Overview

The Conserving Modern Architecture Initiative (CMAI) is a comprehensive, long-term, and international program of the Getty Conservation Institute (GCI). The goal of the CMAI is to advance the practice of conserving twentieth-century heritage, with a focus on modern architecture, through research and investigation, the development of practical conservation solutions, and the creation and distribution of information through training programs and publications. The CMAI will work with international and local partners, including professional and organizational networks focused on modern architecture conservation, to expand the existing knowledge base.

Background


In the late 1980s and early 1990s, new conservation challenges emerged as the seminal works of the Modern Movement reached fifty years of age and became eligible for heritage protection. Many of these buildings have not aged well. The new and innovative construction methods and materials that typify the era challenge traditional conservation approaches and raise new methodological and philosophical issues. Despite increased recognition of modern architecture's cultural significance, there is a lack of practical conservation knowledge that addresses the many complex challenges. Effectively tackling these issues demands leadership, strategic research, and brokering with industry to develop appropriate repair techniques that translate research into practice and achieve conservation aims. A concerted effort to bring together and distribute existing information as well as identify and fill information gaps is also needed.

LAX Theme Building  The Los Angeles International Airport Theme Building (1961), designed by Pereira and Luckman Associates, Welton Becket and Associates, and Paul R. Williams. Photo: Gail Ostergren, GCI.
Complementing the GCI's international role in advancing the conservation of modern and contemporary art, the CMAI aims to build on the GCI's scientific research capacity and practical conservation expertise in modern materials. The initiative also provides the potential to further explore the relationship between modern art and architecture so characteristic of the era. The Getty Research Institute's rich collections related to modern architecture, along with the Getty's iconic building, our location in Los Angeles—a laboratory for architecture of this period—and the network of experienced local professionals, means the GCI is well positioned to address these issues.
As a first step in this new initiative, the GCI has undertaken the compilation of Conserving Twentieth-Century Built Heritage: A Bibliography an extensive subject bibliography on the conservation of modern architectural materials. The GCI seeks input from professionals working in the field to assess the bibliography's content and the usefulness of its structure. By August 2012, the bibliography will be reassessed and updated according to the comments received; subsequently it will be periodically updated. If you have any comments or suggestions regarding this bibliography, please email us at CMAI@getty.edu.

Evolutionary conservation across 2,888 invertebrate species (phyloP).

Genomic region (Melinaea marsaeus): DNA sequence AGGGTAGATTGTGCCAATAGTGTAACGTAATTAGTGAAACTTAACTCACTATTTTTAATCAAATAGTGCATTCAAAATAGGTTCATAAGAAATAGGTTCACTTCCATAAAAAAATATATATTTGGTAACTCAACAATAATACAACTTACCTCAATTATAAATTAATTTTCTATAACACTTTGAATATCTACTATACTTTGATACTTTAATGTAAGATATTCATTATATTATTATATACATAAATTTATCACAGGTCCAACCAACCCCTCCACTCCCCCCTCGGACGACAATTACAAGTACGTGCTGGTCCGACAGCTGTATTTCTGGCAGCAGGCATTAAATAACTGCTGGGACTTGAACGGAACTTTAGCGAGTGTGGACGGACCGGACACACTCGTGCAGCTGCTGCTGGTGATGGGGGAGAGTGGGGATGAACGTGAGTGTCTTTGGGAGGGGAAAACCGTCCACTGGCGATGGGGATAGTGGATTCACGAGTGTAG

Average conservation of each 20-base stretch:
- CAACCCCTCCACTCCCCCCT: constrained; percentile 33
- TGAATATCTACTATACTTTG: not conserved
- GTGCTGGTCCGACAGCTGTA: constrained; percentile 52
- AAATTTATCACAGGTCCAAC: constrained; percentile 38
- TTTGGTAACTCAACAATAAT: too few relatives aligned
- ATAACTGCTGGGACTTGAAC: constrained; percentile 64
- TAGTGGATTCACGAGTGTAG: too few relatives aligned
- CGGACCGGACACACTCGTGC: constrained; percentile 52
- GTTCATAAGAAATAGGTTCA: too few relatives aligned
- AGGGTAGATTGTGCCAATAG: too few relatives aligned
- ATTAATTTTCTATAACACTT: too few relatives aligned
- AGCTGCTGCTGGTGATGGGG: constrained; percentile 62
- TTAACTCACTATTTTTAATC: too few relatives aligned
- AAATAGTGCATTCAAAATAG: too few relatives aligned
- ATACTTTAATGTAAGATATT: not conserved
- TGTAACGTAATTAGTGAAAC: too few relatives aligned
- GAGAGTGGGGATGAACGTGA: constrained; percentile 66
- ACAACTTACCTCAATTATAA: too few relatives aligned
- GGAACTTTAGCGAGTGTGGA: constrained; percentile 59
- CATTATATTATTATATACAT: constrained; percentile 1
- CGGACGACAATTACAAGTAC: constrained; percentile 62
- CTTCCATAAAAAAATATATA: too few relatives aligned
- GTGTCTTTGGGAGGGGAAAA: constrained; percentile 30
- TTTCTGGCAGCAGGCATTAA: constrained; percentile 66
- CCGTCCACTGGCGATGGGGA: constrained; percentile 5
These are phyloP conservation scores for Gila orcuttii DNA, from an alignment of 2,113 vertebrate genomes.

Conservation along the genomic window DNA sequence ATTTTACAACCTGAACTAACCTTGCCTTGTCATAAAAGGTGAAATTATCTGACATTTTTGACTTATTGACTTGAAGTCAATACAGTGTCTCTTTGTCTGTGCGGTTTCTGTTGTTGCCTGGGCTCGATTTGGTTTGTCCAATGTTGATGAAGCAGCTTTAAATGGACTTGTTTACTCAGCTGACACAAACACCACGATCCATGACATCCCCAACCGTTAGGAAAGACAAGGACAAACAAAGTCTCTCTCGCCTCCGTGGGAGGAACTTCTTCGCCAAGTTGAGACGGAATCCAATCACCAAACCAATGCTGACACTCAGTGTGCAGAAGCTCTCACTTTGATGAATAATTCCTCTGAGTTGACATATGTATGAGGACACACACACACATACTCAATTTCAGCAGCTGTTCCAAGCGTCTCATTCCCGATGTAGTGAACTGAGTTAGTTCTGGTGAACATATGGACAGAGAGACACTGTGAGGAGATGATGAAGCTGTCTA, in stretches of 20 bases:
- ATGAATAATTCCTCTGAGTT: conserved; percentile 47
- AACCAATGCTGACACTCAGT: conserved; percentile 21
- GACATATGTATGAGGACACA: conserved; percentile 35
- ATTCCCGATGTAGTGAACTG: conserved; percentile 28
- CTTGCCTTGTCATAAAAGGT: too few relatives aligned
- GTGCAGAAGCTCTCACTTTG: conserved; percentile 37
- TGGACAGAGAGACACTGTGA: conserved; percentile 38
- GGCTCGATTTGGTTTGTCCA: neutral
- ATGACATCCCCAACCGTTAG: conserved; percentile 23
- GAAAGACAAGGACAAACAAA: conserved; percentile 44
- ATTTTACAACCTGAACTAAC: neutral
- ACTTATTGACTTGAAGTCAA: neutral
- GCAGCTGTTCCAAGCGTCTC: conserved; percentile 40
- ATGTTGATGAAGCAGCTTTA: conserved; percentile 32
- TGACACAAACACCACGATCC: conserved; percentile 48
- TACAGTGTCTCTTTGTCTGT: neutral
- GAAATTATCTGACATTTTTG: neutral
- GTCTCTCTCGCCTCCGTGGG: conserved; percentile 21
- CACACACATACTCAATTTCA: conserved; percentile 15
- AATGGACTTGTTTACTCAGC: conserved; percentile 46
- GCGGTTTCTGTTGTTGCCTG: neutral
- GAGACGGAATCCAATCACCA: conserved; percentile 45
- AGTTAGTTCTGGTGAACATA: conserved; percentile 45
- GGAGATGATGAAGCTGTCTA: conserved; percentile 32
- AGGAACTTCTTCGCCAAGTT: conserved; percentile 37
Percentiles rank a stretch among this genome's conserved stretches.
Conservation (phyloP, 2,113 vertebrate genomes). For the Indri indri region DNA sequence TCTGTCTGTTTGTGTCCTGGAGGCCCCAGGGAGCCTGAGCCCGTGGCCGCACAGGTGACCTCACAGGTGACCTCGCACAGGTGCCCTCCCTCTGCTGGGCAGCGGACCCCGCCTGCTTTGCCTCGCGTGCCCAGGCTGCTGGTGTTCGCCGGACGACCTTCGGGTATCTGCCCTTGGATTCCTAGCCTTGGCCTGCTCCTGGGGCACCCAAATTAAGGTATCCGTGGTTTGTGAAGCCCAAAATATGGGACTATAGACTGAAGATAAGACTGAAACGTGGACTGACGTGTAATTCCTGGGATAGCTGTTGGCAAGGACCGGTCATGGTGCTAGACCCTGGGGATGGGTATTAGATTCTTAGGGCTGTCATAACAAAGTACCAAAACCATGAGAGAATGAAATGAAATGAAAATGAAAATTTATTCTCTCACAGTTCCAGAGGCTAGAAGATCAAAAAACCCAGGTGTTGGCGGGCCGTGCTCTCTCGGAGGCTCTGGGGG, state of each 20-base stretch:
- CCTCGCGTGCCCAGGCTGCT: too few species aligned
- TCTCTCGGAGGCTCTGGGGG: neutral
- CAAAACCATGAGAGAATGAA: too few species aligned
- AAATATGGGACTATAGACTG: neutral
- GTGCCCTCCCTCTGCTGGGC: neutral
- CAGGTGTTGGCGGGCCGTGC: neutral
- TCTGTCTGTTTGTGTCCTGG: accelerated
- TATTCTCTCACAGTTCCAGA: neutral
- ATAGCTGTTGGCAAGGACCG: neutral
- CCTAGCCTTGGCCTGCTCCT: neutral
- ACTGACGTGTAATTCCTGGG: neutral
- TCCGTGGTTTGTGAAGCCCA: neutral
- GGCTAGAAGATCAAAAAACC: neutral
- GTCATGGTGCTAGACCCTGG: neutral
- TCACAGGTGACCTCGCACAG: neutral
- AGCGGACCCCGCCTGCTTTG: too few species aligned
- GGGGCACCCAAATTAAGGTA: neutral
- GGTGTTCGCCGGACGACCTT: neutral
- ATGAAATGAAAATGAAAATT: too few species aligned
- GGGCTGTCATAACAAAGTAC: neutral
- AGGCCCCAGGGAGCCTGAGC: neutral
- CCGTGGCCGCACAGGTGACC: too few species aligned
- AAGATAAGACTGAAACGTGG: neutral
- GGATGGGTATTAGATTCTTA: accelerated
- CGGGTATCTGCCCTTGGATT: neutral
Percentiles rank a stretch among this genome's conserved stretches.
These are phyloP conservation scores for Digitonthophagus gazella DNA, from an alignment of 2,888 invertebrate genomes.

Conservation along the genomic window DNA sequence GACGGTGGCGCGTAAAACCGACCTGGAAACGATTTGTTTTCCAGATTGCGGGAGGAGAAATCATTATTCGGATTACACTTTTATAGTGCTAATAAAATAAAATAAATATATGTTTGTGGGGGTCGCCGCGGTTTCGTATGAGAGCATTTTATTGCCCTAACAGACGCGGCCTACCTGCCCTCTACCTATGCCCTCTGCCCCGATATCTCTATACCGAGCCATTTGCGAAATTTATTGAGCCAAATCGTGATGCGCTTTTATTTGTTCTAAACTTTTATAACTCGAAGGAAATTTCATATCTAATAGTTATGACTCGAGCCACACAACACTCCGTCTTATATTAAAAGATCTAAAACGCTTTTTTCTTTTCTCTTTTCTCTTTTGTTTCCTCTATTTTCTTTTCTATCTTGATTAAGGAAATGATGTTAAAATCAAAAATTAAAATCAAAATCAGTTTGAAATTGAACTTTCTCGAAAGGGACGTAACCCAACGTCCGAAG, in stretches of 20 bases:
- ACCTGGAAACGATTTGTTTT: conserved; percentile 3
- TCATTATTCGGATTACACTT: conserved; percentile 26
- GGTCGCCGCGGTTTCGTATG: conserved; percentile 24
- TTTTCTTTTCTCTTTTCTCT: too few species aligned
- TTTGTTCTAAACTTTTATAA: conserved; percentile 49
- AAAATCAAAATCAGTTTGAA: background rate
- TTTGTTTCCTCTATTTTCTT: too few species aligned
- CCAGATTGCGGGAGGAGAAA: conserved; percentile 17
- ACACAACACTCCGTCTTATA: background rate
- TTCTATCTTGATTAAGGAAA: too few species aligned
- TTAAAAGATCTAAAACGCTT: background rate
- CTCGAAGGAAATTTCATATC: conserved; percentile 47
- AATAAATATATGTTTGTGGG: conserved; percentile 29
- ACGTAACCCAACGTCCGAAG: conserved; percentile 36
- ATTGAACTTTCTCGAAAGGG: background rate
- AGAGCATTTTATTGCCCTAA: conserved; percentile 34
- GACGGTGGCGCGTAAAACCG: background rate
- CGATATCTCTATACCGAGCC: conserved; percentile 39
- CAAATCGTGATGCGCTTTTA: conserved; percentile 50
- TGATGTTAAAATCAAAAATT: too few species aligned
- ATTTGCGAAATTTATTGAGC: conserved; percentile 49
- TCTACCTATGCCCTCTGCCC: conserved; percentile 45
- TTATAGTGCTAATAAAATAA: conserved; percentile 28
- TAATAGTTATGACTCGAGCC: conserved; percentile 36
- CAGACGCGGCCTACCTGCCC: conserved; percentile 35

Goals

The CMAI will identify and address conservation challenges particular to modern architecture through a comprehensive research and implementation program. Its activities will include:
  1. Defining Scope: Identify key research questions and issues including technical, methodological, and implementation problems relevant to the conservation of modern architecture across a wide range of building types and geographic areas.
  2. Scientific Research: Develop and implement a research project related to materials-based conservation challenges in order to advance applicable conservation techniques.
  3. Model Field Projects: Identify and develop model field projects that draw upon methodological and technical research outcomes and demonstrate improved approaches and methods.
  4. Education and Training: Develop training programs and materials for practitioners targeted to specific needs in the field.
  5. Key Resources: Create new literature and widely disseminate existing resources including philosophical and technical materials, guidance on the application of conservation methods, and lessons learned from GCI field projects.
  6. Public Programming: Host lectures and workshops on topics related to the conservation of modern architecture with relevance to a wide professional audience.

Last updated: March 2012